Co-editor of the magisterial dictionary of artists, Allgemeines Lexikon der bildenden Künstler. Becker studied art history in Bonn and in Leipzig as the assistant to August Schmarsow. He and Ulrich Thieme began work on a comprehensive dictionary of artists, architects and decorators in 1898. The first volume appeared in 1907. Becker withdrew from the project in 1910 because of ill health.
Entries tagged with "Leipzig, Saxony, Germany"
Specialist in classical Greek and Roman art, particularly known for his focused interpretations and histories of single works of art. Forced to leave his university studies in 1935 because of the Jewish heritage of his father, but remained in Germany and survived a forced labor camp (Organization Todt) in France to return to Germany and resume his studies. After finishing his habilitation in 1947, began teaching at the University of Greifswald where he advanced to the rank of full professor in 1959.
Early art historian and classicist; Cranach scholar; immediate precursor to Winckelmann. Christ's family comprised a long line of civil servants. He was diversely educated including painting, etching and sculpting. By 1720 he was studying for state service himself in Jena, taking courses in philosophy, history and the law. After securing a position as a privy secretary in Saxe-Meiningen he began study in Halle in 1726.
Art museum and library director; Germanist art historian specializing in northern renaissance; patron of Expressionist artist and Asian art authority. Glaser was born of cultured Jewish parentage, S. Glaser and Emma Hase (Glaser). He attended the Wilhelms gymnasium in Berlin, graduating in 1897. Glaser studied medicine at the University of Freiburg and Munich, receiving his M.D. in 1902. However, art had always interested him and he immediately began a second degree in art history during the years Heinrich Wölfflin was in Berlin. He was granted a Ph.D.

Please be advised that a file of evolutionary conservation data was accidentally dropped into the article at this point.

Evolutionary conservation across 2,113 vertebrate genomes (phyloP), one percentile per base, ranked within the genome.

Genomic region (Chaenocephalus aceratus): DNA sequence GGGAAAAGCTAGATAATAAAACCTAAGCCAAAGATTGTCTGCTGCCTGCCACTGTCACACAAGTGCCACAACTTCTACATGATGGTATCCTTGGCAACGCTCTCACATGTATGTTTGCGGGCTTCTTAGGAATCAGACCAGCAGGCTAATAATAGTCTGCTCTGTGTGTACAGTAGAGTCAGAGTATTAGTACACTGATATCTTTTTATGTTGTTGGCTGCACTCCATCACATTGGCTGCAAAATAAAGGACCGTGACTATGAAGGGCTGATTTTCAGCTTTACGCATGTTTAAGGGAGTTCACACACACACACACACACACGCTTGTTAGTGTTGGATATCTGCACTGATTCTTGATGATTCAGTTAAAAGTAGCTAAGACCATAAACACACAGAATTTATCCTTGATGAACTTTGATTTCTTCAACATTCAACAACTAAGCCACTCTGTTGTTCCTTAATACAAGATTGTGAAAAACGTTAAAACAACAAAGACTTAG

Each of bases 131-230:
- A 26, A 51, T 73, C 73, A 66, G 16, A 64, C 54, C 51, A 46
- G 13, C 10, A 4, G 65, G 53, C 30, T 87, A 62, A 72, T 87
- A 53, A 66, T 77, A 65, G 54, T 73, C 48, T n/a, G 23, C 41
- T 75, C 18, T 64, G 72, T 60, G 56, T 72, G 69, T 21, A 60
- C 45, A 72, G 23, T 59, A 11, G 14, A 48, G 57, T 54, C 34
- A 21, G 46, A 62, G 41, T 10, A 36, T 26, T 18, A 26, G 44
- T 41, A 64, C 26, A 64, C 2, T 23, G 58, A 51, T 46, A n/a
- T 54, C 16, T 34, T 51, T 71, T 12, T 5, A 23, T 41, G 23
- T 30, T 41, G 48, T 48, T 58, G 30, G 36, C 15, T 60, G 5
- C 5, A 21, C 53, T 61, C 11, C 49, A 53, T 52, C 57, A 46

Vase scholar. Hartwig, who was the first to attribute vases to an anonymous master (Rouet). Harwig's work was highly influential. The earliest work of J. D. Beazley on the Kleophrades Painter clearly owes its inspiration to Hartwig (Oakley).
Director of the Zentralinstitut für Kunstgeschichte, Munich; historian of Italian renaissance architecture. Heydenreich grew up in Dresden in one of the city's prominent military families. He studied at Dresden's military academy and was expected, like his father, to join the officer class. But Germany's defeat in World War I forced the academy's closure and Heydenreich was forced to look for other areas of interest. He initially studied art history at the university in Berlin, but quickly changed to Hamburg in 1919 in order study with Erwin Panofsky.
Professor and Director of Institut für Kunstgeschichte at the University of Leipzig, 1958-1964. Jahn studied under August Schmarsow and beginning in 1919 was an assistant for Wilhelm Pinder. After World War II, Jahn was appointed the Director of the Fine Art Museum (Museum der bildenden Künste) in Leipzig. In 1958 he succeeded Heinz Ladendorf as Director of Institut für Kunstgeschichte at the University of Leipzig. He stepped down in 1964 and was succeeded by Ernst Ullmann. In 1973 he became emeritus.